On Thursday, the Senate approved a bi-partisan bill sponsored by Alabama Sen. Doug Jones to permanently renew federal funding to historically black colleges, universities and other minority-serving institutions.
Federal funding for the schools ended at the end of September.
The House still needs to approve the bill and get the president’s signature, but students told WAAY 31 they’re already breathing a sigh of relief.
"We all need the money we all need the encouragement and that's kind of a step to encouragement," Elysia Sage, a student at Alabama A&M said.
Sage is a sophomore and plays in the marching band. She said classmates are already dealing with issues because of a lack of funding.
"Just recently we got our scholarships cut because we're getting too many students, it's a lot of students and then a lot of upperclassmen still don't have housing," Sage said.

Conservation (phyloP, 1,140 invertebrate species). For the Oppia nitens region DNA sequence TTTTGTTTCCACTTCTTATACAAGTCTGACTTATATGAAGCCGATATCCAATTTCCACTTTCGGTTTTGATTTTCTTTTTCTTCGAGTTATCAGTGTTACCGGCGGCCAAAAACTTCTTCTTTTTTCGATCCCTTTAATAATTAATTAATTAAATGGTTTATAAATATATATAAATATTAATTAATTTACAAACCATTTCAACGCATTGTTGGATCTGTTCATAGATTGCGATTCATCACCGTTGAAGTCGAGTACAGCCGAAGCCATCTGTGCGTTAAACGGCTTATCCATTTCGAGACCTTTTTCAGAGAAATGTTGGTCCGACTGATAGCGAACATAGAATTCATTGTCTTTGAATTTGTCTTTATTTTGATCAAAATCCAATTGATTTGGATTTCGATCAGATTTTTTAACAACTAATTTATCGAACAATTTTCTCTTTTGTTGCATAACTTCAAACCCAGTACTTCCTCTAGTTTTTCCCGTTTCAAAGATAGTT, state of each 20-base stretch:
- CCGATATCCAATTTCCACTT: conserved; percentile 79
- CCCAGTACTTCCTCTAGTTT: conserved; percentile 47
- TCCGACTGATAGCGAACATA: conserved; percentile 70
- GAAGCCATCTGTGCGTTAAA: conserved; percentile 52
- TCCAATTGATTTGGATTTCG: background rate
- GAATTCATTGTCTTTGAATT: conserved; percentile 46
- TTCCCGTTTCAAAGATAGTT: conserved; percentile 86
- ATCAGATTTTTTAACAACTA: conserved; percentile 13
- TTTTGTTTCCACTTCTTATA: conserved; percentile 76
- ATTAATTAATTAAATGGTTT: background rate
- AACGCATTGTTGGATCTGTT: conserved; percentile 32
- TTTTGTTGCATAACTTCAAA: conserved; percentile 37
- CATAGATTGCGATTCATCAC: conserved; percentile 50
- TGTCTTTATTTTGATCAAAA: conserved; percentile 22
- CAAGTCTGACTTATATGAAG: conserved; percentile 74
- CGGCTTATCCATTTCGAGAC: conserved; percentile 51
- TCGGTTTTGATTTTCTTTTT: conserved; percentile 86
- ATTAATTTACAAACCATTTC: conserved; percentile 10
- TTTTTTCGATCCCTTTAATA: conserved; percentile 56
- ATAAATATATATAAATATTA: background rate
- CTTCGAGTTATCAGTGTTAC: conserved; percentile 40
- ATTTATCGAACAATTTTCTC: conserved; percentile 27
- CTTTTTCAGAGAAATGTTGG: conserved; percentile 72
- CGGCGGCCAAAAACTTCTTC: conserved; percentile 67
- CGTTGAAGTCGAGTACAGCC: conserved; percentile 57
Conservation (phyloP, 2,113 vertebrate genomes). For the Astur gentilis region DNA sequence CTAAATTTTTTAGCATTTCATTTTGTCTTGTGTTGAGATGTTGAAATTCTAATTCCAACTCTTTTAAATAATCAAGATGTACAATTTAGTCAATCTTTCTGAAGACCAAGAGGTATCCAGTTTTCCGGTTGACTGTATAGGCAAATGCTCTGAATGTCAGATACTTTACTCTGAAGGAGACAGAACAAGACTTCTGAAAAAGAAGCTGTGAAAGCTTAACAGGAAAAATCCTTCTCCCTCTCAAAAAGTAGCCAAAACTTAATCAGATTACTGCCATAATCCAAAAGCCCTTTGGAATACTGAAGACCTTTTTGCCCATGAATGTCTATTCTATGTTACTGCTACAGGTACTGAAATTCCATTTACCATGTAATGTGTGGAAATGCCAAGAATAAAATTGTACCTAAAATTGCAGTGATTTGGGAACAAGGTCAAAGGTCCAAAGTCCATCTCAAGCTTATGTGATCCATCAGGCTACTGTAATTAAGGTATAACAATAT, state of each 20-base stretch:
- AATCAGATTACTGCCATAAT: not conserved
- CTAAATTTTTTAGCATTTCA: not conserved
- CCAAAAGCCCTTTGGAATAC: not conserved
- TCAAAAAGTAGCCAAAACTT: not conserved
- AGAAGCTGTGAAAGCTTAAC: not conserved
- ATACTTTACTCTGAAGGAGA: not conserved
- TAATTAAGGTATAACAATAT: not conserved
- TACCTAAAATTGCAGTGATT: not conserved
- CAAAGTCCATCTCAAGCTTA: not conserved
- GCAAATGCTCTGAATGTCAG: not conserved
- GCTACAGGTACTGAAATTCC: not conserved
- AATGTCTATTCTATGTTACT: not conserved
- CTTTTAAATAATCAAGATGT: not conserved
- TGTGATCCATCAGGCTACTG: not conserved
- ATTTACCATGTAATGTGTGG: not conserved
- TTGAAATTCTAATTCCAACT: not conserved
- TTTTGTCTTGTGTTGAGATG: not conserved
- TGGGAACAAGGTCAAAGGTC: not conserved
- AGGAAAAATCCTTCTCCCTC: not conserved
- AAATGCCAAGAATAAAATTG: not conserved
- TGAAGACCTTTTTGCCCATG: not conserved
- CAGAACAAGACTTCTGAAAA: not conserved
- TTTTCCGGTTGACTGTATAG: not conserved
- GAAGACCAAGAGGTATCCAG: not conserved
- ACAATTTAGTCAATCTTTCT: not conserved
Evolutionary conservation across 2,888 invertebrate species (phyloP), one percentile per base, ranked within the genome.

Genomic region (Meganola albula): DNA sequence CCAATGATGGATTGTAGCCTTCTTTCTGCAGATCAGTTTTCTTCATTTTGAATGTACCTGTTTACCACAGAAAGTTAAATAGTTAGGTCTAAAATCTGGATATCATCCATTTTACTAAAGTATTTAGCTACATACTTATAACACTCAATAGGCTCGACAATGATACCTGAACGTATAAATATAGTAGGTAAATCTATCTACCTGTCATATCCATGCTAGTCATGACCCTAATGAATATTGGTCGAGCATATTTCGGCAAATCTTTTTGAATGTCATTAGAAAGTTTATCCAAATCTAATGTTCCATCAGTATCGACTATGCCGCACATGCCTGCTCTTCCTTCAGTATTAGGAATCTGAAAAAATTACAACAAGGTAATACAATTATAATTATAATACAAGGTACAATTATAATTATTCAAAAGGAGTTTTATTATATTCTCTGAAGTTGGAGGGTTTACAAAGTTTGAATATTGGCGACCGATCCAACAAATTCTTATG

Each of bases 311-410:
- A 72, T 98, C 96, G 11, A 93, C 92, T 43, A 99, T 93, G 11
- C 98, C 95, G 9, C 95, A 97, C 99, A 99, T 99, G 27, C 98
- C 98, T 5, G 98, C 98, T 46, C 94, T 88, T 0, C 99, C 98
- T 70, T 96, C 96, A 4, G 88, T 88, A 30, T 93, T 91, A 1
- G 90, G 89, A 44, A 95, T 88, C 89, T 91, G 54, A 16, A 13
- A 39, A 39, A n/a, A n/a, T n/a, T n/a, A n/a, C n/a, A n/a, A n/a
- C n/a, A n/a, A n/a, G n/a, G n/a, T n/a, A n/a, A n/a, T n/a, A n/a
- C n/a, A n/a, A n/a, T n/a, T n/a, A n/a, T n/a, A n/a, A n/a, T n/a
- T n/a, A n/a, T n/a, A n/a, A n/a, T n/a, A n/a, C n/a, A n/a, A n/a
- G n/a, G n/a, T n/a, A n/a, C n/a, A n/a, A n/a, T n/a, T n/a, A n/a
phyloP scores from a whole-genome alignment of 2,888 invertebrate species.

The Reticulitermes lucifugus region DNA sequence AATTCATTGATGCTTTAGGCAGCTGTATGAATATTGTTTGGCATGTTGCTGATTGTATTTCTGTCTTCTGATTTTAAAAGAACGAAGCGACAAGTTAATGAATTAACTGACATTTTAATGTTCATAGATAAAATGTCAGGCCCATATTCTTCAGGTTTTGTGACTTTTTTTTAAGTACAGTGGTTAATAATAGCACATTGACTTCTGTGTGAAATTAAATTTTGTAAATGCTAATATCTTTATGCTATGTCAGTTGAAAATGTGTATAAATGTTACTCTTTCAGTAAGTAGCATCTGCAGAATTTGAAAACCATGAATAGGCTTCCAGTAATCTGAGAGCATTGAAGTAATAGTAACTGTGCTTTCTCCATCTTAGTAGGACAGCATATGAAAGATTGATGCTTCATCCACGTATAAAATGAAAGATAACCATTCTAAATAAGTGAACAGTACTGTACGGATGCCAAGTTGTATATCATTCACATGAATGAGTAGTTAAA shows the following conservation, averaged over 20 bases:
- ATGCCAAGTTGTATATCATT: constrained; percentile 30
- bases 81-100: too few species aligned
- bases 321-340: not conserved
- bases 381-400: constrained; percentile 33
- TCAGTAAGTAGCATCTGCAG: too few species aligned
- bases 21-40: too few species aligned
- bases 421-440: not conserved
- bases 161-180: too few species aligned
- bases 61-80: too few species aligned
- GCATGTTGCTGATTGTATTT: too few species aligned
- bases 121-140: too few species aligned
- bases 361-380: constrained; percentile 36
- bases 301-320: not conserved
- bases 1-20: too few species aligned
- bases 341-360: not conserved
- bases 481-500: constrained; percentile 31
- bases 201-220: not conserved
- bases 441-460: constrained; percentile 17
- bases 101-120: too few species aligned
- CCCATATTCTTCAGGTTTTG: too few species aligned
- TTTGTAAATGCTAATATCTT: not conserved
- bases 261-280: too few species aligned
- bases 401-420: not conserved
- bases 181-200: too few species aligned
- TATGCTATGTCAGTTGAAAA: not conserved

Thursday's vote in the Senate will permanently provides $255 million a year to historically black colleges and universities plus other minority-serving instiutions.
Other students told WAAY 31 it’s easy to see the difference in funding at HBCU's compared to most colleges.
"Most people see it most students will let you know that the amenities the buildings they are not up to par," Charles Payton, a student at Alabama A&M said.
These students know the House of Representatives must still approve the bill but are hopeful this is a step in the right direction.
"I definitely have faith especially with bills like this that there is some hope for HBCUs, we're getting more funding and kind of keep up," he said.
"We have hope in the future, like somebody believes in us like we can make it," Sage said.
The proposed legislation will also work to simplify the application for federal student aid. Jones said this is a long overdue step and will remove barriers for students across the country who want to get a college degree.